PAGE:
Coming soon! Pau Ferro is the new replacement for rosewood, due to CITES (Convention on International Trade in Endangered Species (of Wild Fauna and Flora)) issues with sourcing rosewood in an environmentally friendly way. We are going to do a few tests on this guitar to test the effect of UV on these new models and materials.
The Fender Player Series is the newest series (2018) for Fender's Mexico produced guitars, and they introduce several new features, including a 2 point vibrato/tremolo, alnico pickups (old ones were ceramic) and the option of a flamed top cap. They still offer a maple capped neck of course, but instead of rosewood, they have decided to go with pau ferro. Because of CITES, I expect a lot of builders will do the same, which is why we are doing this test. They are ranging at US$650-$675, and an extra $100 if you want a Floyd Rose system. That is about 10% higher than the previous "Standard" series it replaces.
Tone and color wise, pau ferro is right inbetween ebony and rosewood. I'm a bit surprised they haven't used it before, as it has slightly more snap than rosewood, while still retaining the warmth of tone. More than likely, tradition is why they stuck with rosewood for so long, and pau ferro might be *different*, but it isn't inferior to rosewood. The color is somewhat in between the two as well, an sometimes with a bit more figuring in the wood, showing more visible grain.
Fender, being the largest guitar company (with Gibson just behind them) might be the first, but they won't be the last to make the switch. It is very expensive and almost impossible to import rosewood in the US, and it can even cause problems with existing guitars at US Customs at the airport, so other brands will follow suit. I also expect company like Mighty Might, Warmoth, WD, Allparts, Musikraft and other Fender licensees to follow suit. These are staple parts for small guitar builders (and perhaps you, who is reading this), and learning how this wood reacts to UV will add an extra tool in your kit.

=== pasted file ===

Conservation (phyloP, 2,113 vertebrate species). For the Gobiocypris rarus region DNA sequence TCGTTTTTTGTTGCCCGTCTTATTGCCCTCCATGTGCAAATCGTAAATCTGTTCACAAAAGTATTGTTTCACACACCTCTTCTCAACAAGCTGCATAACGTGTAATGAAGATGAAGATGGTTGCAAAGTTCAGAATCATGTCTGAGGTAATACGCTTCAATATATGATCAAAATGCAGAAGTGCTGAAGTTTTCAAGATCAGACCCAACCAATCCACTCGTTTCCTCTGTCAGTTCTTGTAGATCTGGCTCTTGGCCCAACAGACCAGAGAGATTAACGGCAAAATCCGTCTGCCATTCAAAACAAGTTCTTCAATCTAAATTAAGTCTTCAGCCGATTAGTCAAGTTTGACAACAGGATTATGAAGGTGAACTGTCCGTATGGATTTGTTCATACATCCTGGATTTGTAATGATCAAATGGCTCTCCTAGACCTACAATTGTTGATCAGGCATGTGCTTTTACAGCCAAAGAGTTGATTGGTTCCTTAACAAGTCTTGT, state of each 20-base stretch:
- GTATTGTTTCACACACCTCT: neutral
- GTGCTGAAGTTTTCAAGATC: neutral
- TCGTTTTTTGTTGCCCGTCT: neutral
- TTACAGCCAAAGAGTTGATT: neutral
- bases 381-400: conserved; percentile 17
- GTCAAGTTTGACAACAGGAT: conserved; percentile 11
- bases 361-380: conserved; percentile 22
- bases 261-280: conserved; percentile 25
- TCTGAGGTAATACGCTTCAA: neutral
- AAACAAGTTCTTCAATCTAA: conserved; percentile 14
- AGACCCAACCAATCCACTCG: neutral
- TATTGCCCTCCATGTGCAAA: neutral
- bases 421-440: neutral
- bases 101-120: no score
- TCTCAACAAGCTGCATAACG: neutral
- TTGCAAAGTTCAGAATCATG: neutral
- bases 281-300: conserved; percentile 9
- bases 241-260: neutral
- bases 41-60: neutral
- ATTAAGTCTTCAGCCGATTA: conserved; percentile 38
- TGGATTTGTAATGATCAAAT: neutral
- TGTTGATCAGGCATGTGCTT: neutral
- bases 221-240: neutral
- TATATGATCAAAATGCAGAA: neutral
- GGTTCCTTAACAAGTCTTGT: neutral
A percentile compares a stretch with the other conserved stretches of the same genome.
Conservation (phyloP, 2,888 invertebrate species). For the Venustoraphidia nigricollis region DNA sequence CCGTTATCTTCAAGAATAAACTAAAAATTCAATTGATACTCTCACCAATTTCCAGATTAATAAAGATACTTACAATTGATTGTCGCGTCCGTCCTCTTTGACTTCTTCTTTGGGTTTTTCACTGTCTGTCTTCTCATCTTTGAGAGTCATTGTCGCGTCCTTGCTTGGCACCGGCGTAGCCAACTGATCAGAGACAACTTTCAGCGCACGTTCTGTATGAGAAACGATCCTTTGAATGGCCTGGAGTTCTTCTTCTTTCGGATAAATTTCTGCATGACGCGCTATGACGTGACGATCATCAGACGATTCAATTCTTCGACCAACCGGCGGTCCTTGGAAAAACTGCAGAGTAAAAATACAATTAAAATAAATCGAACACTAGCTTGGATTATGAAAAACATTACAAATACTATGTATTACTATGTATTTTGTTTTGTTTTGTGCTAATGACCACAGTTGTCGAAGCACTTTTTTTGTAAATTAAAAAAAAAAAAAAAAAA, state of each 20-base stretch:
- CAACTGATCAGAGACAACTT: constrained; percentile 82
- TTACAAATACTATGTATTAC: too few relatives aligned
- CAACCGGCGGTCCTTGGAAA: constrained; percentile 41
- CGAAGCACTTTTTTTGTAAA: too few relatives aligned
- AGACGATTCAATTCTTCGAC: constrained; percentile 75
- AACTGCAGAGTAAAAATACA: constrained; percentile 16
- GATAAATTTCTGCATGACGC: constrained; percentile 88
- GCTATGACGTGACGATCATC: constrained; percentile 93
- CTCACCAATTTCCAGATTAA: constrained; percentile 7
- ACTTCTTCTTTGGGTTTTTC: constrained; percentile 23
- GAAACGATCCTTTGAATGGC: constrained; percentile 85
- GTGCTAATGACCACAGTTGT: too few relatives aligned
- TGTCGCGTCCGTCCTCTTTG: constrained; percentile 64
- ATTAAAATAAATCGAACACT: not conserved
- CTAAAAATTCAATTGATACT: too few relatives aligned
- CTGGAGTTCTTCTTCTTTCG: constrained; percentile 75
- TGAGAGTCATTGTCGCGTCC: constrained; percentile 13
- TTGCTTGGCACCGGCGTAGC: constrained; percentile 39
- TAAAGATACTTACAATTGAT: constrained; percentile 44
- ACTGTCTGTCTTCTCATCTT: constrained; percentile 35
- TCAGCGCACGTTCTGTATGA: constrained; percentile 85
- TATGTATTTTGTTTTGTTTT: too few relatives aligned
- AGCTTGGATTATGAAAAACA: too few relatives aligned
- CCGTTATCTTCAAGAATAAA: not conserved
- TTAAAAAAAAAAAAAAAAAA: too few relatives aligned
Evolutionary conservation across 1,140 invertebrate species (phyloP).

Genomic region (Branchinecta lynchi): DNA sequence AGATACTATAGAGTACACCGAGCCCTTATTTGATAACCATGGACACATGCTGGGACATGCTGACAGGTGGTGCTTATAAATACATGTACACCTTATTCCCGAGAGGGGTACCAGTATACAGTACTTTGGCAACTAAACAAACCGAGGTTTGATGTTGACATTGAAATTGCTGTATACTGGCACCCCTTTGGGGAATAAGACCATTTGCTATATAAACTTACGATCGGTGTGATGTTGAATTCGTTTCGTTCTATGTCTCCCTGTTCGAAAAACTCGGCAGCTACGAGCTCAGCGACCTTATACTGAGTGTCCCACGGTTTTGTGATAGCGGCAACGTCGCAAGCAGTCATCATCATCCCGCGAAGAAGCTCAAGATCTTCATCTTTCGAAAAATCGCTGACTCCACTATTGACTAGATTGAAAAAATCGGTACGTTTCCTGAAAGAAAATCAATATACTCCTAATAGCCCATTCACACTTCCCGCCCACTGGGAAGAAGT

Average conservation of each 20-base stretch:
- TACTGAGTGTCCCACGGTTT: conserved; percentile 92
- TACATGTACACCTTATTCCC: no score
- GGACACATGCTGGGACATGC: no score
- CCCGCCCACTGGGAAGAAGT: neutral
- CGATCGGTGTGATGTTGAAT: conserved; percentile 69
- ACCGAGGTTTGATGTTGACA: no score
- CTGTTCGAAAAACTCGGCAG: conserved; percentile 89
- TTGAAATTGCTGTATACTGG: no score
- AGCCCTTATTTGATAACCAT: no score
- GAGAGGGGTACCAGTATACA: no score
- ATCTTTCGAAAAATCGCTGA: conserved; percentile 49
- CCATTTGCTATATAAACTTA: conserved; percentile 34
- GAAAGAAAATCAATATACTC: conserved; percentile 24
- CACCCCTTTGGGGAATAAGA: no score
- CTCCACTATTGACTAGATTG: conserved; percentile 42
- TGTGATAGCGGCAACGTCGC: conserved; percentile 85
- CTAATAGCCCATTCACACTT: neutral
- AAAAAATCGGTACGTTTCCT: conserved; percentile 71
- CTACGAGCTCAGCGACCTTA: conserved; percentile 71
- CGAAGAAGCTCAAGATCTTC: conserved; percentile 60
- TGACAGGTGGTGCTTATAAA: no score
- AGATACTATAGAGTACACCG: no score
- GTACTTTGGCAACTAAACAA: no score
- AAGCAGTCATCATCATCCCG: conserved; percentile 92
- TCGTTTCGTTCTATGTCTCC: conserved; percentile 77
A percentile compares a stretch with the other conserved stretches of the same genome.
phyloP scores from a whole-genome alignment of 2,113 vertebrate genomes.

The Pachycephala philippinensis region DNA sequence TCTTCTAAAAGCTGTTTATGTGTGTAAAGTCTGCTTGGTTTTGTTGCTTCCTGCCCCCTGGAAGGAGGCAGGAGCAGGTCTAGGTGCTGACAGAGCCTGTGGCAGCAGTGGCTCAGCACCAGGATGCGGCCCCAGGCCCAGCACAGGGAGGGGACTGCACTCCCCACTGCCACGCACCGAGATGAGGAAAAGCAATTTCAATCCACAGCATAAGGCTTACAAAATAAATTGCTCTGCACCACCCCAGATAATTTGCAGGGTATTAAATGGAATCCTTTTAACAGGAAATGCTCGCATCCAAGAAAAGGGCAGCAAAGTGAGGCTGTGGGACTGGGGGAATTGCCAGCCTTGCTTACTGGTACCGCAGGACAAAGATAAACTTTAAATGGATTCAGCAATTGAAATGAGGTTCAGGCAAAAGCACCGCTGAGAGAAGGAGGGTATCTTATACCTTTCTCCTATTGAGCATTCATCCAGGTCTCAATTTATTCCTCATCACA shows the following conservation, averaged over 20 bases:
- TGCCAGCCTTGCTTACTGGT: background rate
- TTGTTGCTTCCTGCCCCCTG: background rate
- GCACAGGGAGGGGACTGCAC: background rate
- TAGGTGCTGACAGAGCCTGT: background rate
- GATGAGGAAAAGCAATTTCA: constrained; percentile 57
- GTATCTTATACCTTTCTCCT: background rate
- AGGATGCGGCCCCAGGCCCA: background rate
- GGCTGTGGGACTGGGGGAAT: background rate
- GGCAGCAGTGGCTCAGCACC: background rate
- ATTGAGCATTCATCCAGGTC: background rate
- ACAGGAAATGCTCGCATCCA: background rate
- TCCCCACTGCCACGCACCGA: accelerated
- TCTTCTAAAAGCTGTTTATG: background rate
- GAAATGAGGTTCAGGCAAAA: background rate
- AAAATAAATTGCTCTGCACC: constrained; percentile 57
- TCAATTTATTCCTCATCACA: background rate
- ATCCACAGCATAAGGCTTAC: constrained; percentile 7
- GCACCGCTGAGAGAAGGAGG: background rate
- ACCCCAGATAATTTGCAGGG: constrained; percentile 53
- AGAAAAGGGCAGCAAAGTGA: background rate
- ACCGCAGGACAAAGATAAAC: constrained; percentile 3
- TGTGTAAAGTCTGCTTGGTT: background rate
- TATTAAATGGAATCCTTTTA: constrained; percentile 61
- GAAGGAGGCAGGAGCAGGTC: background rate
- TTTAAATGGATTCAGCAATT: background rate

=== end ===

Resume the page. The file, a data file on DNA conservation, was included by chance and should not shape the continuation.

For this test, I will be using the Solacure SG-1-40, our flagship lamp for curing aging wood. Thousands of people use them for building violins, aging guitars, curing finishes on pool cues, you name it. It is primarily UVA but has just enough UVB grunt to accelerate the oxidation process. The are T12 (1.5" diameter) and 4 foot long, and can handle anything from 20 watts to 100 watts with ease.
The guitar is on order and should be here soon. Obviously, I'm going to play around with it a week before tearing it down and aging out the fretboard. I may age down the maple as well, we will see. Regardless, this will give you, the builder and/or refinishing luthier some new information about how our SG-1-40 lamps work with what is soon to be a very common material in the guitar industry.
* Anderton's article (UK)
* General pau ferro info (Wikipedia)